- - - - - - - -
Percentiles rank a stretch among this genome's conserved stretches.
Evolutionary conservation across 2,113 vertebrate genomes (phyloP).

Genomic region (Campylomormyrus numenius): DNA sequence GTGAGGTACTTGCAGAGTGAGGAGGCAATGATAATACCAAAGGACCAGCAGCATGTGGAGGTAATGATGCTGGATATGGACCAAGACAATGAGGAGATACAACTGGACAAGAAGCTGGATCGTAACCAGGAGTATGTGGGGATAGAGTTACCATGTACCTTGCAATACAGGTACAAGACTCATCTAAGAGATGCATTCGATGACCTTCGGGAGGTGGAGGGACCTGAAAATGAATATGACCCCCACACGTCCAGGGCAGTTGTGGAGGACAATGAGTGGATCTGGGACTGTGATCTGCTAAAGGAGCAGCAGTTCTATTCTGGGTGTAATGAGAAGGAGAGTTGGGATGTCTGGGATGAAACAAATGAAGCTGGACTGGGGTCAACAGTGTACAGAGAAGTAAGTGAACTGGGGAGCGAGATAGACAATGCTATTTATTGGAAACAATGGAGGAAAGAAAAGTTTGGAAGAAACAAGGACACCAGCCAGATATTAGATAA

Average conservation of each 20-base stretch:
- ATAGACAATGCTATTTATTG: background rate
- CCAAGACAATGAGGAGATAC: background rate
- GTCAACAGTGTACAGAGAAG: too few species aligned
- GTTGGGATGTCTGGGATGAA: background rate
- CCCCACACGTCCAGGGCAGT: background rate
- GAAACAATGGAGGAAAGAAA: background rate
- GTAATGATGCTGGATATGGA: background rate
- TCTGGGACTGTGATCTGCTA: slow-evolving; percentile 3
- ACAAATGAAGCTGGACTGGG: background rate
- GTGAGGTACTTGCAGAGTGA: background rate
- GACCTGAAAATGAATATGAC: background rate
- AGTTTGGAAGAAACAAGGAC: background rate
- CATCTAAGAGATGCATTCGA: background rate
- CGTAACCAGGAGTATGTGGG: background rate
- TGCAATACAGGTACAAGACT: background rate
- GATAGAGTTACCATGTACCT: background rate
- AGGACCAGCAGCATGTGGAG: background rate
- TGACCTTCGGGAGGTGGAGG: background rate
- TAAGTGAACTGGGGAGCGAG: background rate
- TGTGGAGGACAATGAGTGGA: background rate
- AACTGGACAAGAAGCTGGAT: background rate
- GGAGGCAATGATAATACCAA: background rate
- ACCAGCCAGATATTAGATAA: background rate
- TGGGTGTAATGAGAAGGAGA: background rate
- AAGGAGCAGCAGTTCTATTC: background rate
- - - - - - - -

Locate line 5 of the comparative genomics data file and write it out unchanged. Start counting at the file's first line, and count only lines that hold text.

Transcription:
- ATAGACAATGCTATTTATTG: background rate